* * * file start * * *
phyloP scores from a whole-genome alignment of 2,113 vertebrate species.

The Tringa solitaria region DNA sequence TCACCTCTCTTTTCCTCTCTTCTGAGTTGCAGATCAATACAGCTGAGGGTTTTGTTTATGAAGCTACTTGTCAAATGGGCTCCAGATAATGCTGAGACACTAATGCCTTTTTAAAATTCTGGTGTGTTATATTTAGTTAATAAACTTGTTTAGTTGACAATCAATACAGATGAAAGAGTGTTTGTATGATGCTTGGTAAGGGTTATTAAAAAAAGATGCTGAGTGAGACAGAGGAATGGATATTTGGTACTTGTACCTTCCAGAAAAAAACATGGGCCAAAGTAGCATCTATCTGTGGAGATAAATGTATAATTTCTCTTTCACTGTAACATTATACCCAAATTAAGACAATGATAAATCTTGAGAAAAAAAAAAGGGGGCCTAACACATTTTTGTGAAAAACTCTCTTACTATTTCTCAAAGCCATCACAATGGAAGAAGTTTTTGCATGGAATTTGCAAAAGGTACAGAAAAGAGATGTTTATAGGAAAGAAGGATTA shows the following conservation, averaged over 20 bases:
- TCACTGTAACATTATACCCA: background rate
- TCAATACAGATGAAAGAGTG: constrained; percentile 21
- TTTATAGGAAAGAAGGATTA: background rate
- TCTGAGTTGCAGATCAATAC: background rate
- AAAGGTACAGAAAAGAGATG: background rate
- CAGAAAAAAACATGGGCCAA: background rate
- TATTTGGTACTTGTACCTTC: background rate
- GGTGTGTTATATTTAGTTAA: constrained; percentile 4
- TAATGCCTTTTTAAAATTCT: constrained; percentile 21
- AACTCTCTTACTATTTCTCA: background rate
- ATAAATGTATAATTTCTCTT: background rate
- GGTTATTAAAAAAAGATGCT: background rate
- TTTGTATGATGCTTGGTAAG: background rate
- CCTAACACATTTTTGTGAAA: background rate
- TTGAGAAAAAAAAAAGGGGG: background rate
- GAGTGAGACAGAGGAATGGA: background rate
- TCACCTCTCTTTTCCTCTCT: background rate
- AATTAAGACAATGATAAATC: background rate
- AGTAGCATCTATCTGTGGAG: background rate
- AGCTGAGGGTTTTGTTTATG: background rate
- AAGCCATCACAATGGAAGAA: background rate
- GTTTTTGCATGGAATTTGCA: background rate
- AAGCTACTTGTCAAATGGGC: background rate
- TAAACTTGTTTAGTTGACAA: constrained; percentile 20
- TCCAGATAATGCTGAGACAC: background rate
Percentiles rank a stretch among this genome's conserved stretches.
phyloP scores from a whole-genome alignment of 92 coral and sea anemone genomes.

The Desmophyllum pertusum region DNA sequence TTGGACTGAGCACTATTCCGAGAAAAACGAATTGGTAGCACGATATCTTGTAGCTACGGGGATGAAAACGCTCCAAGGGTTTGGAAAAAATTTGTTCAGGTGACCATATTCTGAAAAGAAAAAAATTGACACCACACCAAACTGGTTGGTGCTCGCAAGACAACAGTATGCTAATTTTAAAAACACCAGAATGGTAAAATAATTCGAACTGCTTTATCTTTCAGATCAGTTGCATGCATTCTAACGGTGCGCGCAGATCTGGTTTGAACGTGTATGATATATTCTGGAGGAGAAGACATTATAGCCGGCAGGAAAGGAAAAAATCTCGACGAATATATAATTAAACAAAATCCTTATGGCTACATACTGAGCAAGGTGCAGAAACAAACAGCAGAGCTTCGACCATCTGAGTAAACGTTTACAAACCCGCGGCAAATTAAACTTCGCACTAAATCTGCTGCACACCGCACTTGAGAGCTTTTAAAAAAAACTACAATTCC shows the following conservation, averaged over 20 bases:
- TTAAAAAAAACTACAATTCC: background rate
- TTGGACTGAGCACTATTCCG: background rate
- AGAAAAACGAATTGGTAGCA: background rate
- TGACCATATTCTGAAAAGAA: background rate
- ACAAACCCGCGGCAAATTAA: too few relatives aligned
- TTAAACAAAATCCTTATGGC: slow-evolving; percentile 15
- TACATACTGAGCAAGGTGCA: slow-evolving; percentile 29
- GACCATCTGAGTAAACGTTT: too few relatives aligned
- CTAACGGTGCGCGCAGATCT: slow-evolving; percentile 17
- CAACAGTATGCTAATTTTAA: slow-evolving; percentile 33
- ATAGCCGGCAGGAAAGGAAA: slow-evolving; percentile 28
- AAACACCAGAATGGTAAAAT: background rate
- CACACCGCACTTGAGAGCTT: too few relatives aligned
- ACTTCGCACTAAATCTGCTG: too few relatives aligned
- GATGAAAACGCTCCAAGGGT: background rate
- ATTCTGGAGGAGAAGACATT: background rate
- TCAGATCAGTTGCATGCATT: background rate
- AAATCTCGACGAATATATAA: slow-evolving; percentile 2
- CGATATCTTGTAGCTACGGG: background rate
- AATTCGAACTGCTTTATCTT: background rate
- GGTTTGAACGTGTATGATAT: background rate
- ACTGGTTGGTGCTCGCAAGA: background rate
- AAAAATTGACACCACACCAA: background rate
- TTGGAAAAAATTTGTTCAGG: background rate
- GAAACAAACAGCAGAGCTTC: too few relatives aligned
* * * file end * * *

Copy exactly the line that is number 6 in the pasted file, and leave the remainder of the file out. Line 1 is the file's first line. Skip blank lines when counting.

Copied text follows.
- TCTGAGTTGCAGATCAATAC: background rate